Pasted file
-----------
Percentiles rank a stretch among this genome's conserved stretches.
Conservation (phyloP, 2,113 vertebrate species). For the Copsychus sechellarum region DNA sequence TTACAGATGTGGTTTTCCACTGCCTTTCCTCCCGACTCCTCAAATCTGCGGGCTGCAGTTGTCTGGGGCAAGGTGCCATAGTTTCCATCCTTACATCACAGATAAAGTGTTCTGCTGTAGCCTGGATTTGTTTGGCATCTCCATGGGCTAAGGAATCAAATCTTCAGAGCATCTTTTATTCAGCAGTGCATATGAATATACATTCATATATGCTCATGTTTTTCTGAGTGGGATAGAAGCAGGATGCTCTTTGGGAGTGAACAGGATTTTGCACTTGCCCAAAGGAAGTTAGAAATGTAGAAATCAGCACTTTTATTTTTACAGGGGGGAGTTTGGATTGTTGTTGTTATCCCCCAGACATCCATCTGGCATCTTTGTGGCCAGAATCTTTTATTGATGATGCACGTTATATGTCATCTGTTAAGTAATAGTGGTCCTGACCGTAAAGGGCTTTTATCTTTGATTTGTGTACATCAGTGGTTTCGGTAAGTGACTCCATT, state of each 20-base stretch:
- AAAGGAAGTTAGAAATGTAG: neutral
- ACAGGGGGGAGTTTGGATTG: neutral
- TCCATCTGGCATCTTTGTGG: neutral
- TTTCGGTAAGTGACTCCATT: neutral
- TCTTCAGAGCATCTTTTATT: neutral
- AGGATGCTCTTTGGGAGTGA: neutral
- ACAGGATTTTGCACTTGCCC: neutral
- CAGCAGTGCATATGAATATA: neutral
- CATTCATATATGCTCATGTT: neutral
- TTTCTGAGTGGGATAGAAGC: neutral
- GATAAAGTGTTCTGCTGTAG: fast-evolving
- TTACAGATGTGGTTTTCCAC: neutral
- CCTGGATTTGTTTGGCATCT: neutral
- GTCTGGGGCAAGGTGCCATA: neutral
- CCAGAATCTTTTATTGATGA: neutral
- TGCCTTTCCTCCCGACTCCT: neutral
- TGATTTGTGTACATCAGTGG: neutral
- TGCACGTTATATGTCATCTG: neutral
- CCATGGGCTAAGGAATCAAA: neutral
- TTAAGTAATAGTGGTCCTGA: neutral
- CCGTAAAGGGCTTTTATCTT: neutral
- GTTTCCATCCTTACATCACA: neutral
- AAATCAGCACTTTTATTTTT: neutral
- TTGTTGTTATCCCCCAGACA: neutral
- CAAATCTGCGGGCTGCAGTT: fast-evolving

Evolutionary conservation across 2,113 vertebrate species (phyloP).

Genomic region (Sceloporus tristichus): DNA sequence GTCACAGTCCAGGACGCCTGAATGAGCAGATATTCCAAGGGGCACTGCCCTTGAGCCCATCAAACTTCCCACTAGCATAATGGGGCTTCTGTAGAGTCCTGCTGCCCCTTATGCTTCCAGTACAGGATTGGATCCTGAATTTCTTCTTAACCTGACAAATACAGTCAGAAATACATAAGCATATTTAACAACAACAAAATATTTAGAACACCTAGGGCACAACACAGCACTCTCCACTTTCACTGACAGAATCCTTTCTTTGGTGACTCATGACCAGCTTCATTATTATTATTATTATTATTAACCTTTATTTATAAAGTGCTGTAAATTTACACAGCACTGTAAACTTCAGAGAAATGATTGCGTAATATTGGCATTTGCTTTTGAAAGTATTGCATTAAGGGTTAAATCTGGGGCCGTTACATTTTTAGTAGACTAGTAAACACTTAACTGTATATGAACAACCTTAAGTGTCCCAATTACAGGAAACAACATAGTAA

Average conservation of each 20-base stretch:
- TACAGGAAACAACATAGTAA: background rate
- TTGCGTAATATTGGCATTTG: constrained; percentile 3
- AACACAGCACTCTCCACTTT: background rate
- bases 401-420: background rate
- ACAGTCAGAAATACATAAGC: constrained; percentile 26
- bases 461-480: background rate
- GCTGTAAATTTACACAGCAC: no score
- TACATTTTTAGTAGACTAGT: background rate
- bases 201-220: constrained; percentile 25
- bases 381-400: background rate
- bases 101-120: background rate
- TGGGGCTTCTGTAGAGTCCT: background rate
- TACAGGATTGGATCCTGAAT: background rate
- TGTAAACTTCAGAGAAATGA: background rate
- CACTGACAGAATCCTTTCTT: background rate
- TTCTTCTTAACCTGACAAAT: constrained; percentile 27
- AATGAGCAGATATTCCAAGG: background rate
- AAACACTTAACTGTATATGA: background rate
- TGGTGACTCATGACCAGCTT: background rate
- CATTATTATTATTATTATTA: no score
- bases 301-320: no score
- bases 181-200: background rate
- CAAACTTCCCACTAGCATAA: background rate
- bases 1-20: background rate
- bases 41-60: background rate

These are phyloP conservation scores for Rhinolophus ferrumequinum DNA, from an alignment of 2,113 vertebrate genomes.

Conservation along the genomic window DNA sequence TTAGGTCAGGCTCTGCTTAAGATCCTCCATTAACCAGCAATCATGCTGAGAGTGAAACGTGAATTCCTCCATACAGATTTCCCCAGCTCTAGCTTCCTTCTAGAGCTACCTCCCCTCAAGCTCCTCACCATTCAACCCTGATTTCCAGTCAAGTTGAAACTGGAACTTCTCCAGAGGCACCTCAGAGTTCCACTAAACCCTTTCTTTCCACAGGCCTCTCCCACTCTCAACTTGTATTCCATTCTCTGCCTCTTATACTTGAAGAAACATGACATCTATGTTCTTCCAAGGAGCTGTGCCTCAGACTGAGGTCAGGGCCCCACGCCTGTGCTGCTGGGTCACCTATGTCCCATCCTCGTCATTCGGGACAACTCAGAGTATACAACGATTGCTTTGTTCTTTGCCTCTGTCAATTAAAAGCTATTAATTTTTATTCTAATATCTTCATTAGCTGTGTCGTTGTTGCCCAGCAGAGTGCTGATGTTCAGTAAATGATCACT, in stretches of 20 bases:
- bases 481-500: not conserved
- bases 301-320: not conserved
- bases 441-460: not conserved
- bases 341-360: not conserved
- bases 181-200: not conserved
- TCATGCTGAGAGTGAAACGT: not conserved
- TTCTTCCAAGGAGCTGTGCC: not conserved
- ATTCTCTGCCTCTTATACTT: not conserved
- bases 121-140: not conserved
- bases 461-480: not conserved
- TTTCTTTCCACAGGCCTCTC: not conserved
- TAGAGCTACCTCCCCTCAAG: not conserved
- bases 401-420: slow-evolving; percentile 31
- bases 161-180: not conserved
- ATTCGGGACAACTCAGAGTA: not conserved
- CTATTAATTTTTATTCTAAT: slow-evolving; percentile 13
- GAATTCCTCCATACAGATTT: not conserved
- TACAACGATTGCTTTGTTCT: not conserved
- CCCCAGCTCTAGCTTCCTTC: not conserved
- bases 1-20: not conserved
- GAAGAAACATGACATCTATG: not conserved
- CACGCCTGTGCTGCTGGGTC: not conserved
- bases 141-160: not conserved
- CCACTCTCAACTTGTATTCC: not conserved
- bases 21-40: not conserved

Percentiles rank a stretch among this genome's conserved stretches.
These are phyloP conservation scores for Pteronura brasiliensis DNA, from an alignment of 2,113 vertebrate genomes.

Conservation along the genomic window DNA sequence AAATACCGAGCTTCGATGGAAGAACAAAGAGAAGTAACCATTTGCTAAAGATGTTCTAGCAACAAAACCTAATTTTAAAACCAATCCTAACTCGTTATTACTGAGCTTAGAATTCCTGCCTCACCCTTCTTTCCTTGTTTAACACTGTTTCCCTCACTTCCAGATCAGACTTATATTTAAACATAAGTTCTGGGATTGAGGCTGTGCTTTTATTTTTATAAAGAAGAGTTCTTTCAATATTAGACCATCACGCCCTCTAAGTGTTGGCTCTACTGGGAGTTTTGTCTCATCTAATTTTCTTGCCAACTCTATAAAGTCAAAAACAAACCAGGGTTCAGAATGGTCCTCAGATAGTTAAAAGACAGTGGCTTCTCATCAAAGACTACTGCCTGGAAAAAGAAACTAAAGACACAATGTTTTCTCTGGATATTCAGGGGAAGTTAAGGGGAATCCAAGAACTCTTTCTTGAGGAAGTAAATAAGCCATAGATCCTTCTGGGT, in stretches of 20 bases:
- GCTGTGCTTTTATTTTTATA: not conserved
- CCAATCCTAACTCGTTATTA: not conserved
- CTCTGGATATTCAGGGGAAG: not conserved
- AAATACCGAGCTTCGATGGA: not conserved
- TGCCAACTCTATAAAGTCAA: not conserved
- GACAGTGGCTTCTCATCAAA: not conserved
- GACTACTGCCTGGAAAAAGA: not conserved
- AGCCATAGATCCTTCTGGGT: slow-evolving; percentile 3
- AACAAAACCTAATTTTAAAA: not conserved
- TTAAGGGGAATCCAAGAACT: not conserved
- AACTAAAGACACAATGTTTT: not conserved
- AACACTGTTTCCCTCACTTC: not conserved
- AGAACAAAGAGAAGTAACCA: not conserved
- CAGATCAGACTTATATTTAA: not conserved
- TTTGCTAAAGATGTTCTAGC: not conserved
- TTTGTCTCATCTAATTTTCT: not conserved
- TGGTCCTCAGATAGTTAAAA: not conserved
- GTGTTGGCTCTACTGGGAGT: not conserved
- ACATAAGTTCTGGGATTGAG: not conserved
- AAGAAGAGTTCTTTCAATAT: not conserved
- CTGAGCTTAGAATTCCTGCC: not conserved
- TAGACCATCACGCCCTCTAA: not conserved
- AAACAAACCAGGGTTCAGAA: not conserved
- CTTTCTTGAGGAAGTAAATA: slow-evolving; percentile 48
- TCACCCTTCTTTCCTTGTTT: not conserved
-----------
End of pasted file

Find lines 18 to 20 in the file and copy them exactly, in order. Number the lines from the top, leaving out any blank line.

- TGCCTTTCCTCCCGACTCCT: neutral
- TGATTTGTGTACATCAGTGG: neutral
- TGCACGTTATATGTCATCTG: neutral